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Du Yaquan's Discourse on Civilization: Negotiating an Ethical Vision Between East and West
|Keywords:||杜亞泉 ; 文明論 ; 東西二元論 ; 倫理視域 ; 社會主義 |
Du Yaquan ; discourse on civilization ; the East-West binary ; ethical vision ; socialism
|Issue Date:||2020-10-12 09:54:59 (UTC+8)|
Around the turn of the 20^(th) century, as a result of the intrusion of Western powers and the ensuing changes of East Asian geopolitics, the problematiques of inter-civilizational encounters and differences began to capture the attention of many Chinese intellectuals. This article explores the historical formation of Du Yaquan's (1873-1929) discourse on civilization as it unfolded in the first two decades of the 20^(th) century. It also explains how, within the comparative framework between Eastern and Western civilizations, Du considered many topics on various aspects of human lives, and placed an emphasis on the ethical vision which informed his search for an ideal civilization and a new mode of human life. Analytically speaking, Du's discourse can be divided into three dimensions: an inquiry into the principles of civilizational evolution from a cosmic perspective; a typology of civilization predicated on the East-West binary and a reflection on the modern industrial capitalism and projection of a new civilization for the 20^(th) century. The first dimension constituted the foundation of the other two. It featured a harmonizing mode of thinking which also shaped the whole discourse. The article argues that Du's harmonizing mode of thinking was a modern variation of the traditional idea of yin-yang harmonization. It gave rise to a rationalist stance that assumed continuity between reason and experience, creation and carrying forward traditions. Consequently, Du advocated a theory of reconciling Eastern and Western civilizations in order to invent a new civilization for the 20^(th) century. As such, the theory could not be reduced to a product of identity politics, but had deep roots in a particular worldview and understanding of history. It also illustrated profound ethical issues concerning universal value and choices confronting the modern world. In the final analysis, at the core of Du's discourse was an ethical vision that posed a direct challenge against the predominant intellectual orientation geared toward the ＂search for wealth and power.＂ Du considered this orientation, along with the Sino-Japanese War and the First World War, as problem integral to modern industrial capitalism. His challenge also constituted a response to certain prevailing problems of the modern world. On the other hand, Du compared and contrasted the Eastern and Western civilizations to envisage a new civilization for the 20^(th) century, with a view to restore harmonic unity between the human heart/mind and material objects, among the individuals in society, and between humans and the outer world. The article shows how Du's critical consciousness was subsumed under a rationalist principle of prudence which emphasized historical continuity, and thus paved his way toward a non-revolutionary transition to socialism.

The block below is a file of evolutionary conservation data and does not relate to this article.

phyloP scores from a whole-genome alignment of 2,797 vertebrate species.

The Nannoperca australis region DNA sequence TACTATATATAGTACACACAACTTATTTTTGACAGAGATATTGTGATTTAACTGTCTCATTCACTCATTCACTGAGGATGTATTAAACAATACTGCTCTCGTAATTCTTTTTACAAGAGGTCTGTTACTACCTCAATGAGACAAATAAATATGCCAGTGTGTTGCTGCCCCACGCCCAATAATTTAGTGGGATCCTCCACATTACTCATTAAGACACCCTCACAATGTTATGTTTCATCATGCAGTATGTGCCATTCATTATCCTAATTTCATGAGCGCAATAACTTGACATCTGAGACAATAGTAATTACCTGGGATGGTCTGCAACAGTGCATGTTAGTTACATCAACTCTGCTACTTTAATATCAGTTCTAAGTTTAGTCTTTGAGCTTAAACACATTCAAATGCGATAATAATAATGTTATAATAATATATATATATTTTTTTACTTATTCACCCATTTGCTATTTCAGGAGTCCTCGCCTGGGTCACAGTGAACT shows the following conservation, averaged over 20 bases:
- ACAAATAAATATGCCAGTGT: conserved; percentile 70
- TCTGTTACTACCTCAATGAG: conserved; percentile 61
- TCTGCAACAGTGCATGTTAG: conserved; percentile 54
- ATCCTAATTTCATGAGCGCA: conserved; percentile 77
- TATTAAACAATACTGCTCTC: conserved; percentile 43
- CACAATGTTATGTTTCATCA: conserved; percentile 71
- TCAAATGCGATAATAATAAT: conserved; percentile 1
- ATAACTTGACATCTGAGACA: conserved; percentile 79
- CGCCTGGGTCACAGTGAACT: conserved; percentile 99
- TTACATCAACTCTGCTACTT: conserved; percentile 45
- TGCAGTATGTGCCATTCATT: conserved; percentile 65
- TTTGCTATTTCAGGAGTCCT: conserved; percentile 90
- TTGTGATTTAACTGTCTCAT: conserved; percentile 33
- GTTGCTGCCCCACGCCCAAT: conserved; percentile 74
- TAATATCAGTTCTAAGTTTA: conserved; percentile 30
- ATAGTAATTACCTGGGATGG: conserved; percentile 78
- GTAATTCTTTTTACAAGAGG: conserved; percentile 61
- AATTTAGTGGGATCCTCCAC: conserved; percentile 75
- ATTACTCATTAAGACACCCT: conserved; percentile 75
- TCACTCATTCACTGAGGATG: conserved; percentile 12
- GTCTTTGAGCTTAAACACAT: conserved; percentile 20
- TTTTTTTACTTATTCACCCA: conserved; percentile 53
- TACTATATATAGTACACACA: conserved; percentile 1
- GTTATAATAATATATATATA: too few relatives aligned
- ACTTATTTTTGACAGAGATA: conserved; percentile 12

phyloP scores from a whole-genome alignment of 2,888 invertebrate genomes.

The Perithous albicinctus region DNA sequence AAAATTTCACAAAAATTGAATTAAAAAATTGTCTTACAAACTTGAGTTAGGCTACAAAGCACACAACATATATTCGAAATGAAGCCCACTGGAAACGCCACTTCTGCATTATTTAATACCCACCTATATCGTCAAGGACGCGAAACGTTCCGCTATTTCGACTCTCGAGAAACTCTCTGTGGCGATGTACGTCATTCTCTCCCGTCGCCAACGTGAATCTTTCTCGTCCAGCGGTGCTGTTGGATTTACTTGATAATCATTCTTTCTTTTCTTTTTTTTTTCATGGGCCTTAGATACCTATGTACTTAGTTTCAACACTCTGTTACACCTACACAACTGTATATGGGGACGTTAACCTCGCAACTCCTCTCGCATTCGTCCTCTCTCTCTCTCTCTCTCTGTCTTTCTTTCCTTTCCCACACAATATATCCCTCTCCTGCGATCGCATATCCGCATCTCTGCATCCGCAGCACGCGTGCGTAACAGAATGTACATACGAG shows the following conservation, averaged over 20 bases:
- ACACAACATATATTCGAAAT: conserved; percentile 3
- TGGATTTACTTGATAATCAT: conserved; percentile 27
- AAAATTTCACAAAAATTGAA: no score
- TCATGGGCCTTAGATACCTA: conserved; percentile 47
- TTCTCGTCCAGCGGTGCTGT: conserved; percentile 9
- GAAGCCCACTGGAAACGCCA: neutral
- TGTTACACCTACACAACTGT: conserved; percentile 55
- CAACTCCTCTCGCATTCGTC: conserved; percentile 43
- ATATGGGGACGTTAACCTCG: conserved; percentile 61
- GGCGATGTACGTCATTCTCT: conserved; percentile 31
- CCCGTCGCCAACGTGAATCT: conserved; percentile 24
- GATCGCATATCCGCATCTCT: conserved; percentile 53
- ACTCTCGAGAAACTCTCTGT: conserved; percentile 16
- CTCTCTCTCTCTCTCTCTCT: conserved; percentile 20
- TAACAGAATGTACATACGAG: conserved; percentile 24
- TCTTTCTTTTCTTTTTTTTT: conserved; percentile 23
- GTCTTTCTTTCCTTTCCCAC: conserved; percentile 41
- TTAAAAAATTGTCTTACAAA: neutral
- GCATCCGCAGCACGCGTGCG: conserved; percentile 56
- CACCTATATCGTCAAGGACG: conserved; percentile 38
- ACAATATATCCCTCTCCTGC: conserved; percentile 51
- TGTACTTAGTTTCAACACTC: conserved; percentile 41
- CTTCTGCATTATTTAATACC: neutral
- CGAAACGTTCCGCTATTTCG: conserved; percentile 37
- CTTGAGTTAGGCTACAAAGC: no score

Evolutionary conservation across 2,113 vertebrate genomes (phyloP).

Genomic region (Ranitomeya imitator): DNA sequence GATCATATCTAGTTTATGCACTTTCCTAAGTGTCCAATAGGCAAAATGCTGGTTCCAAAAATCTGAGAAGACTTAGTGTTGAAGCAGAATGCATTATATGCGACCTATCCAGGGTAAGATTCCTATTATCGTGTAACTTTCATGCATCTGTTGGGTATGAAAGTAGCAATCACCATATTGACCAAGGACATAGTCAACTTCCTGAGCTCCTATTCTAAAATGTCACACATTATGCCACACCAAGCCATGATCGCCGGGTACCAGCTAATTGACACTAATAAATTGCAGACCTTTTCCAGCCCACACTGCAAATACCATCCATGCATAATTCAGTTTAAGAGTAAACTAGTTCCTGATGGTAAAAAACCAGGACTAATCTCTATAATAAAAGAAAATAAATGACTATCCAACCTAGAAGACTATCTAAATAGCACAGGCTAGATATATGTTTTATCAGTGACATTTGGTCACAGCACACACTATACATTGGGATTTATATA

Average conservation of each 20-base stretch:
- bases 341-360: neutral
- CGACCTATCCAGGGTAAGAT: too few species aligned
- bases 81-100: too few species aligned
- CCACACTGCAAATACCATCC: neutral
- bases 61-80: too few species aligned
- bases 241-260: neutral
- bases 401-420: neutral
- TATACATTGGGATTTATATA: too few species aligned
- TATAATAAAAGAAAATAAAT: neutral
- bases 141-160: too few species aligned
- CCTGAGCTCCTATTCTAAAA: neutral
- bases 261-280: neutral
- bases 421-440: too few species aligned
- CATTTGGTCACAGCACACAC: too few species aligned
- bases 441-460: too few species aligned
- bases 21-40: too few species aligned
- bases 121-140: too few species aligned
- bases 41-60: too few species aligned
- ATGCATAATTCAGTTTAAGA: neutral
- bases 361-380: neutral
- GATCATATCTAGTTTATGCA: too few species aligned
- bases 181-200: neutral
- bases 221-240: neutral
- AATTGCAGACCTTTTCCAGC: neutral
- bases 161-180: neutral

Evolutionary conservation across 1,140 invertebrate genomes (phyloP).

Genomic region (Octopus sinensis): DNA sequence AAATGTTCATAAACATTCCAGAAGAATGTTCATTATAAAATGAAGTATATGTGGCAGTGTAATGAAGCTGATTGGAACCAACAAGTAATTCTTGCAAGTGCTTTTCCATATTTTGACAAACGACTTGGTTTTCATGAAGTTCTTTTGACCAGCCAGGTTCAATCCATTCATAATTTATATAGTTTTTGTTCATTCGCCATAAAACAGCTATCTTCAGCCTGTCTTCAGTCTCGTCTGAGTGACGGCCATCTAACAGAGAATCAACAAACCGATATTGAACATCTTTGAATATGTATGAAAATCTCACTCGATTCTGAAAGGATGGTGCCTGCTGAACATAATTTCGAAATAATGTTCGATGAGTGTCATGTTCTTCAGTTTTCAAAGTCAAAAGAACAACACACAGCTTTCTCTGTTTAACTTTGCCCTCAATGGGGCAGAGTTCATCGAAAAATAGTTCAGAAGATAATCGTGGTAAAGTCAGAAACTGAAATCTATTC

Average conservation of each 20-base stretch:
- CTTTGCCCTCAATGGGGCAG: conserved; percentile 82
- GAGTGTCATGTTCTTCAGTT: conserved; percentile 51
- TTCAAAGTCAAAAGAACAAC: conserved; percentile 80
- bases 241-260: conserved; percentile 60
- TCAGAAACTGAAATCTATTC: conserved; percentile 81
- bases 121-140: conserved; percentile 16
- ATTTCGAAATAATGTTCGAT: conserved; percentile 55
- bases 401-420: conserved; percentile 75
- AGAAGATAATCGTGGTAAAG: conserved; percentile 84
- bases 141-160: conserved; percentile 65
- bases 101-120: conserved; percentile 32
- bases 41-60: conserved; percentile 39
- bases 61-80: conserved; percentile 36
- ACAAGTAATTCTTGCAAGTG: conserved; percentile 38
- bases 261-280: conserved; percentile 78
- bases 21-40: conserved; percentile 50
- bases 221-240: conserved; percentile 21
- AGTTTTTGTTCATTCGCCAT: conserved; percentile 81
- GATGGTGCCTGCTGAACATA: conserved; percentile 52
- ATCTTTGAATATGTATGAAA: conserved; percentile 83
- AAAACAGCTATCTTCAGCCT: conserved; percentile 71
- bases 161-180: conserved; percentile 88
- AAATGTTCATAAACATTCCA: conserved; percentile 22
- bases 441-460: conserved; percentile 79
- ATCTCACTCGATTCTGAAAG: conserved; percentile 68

|Relation:||政大中文學報, 32, 229-280|
|Appears in Collections:||[政大中文學報 THCI Core] 期刊論文|
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